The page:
There are many advertisements floating around the Internet, many of which are half-truths or whole lies. It is often very difficult for the uninitiated to tell the real thing from just another scam. Con artists offer a wide variety of "get-rich-quick" and self-employment schemes that target consumers who are looking for an investment opportunity, part-time employment, or the chance to start a home-based business. Often, however, the victims are money-hungry desperados. Hence it is necessary for all users to adhere to certain guidelines when they receive emails or information about schemes which appear to be too good to be true, because they usually are.
- Advertisements which start out with sob stories about how broke some writer or artist used to be and end with a detailed description of how many luxury cars he or she owns now.
- Advertisements which go on and on for many pages without actually telling you what is being sold and what it can actually do.
- Paragraphs which contain "teasers" which make you want to read the next paragraph with trepidation but never fulfill the promises made in the preceding paragraphs.
- Phrases like “anybody can do it" and/or "you don't have to lift a finger..."
- Work-at-home job offers which are too simple or mundane to deserve any pay at all such as "stuffing envelopes for pay", "reading books for pay", "assembling products for pay"...
- Advertisements which focus on what is not being sold or told rather than what is.
- Interview snippets of people saying things like "I was skeptical about this at first myself but now..."
- The writer saying that he does not mind sharing this incredible secret with you because there's more than enough money for everybody who gets involved.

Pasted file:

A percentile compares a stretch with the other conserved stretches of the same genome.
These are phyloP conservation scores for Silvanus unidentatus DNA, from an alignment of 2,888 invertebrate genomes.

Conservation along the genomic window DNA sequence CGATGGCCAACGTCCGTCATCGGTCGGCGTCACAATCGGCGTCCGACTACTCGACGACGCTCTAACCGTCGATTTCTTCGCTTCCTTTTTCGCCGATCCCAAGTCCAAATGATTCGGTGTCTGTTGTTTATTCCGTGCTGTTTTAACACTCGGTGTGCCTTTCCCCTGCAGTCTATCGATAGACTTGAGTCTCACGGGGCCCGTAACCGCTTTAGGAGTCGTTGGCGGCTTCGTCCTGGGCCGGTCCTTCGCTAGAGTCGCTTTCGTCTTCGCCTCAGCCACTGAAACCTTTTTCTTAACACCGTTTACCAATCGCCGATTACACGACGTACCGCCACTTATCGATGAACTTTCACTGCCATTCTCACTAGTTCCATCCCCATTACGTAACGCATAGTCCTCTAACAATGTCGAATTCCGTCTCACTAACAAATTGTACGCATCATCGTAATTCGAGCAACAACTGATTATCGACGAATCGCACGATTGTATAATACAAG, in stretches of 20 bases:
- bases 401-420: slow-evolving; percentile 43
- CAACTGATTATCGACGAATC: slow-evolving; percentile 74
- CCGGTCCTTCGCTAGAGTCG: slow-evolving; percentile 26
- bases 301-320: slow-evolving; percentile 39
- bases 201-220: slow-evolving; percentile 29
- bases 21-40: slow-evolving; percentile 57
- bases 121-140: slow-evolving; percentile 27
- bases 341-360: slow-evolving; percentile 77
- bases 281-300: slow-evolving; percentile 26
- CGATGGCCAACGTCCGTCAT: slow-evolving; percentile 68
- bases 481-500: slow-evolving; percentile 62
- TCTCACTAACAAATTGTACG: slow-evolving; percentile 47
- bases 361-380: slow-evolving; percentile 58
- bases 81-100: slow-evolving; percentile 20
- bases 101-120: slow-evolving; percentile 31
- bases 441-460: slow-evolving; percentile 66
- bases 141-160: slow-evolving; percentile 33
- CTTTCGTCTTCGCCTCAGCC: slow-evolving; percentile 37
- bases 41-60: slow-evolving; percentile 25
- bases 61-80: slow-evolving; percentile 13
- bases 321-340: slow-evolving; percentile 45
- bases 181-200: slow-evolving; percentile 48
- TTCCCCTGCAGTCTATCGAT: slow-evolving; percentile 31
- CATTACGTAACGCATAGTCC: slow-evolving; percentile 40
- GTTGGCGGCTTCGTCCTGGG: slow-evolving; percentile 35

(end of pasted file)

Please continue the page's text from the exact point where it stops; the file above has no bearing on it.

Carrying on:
- Most importantly, the phrases "This is not a pyramid scheme" or "This is not an illegal chain letter".
Any one of the above should be enough to make street-smart users alert but typical get-rich-quick emails have more than one of the above characteristics. Therefore there is no reason for anyone at all to fall for them. The bottom line is, the only way to get rich is the slow, honest way.
When buying advertised products or services, it is necessary to take the following into consideration.
- There is a possibility that "experts" who endorse a product have been paid to do so by the advertiser.
- The same goes for "testimonials" as they may also have been paid for. They may not always reflect the genuine experience of most consumers, especially celebrities.
- Think twice about purchasing a program or product if the company representatives do not give direct answers to crucial questions like warranties or refund policies or are unwilling to answer your questions at all.
- Always check whether the price of the product or service you wish to buy approximately reflects a fair market value.
It is good practice to ask companies for written substantiation for claims in their presentations, especially those about success rates of their products. This should definitely be done when purchasing expensive products. Before buying, it is also necessary to inquire about the company’s refund policy.
As a whole, any scheme or advertisement which creates a sense of urgency or makes you feel uncomfortable due to high-pressure tactics should raise an alarm. Good opportunities are never sold through high pressure tactics.
Work at Home Jobs - Avoiding Scams
Stupid "Get-Rich-Quick" Schemes I Have Encountered (by David M. Kilgore)
Internet online safety tips: avoiding scams in cyberspace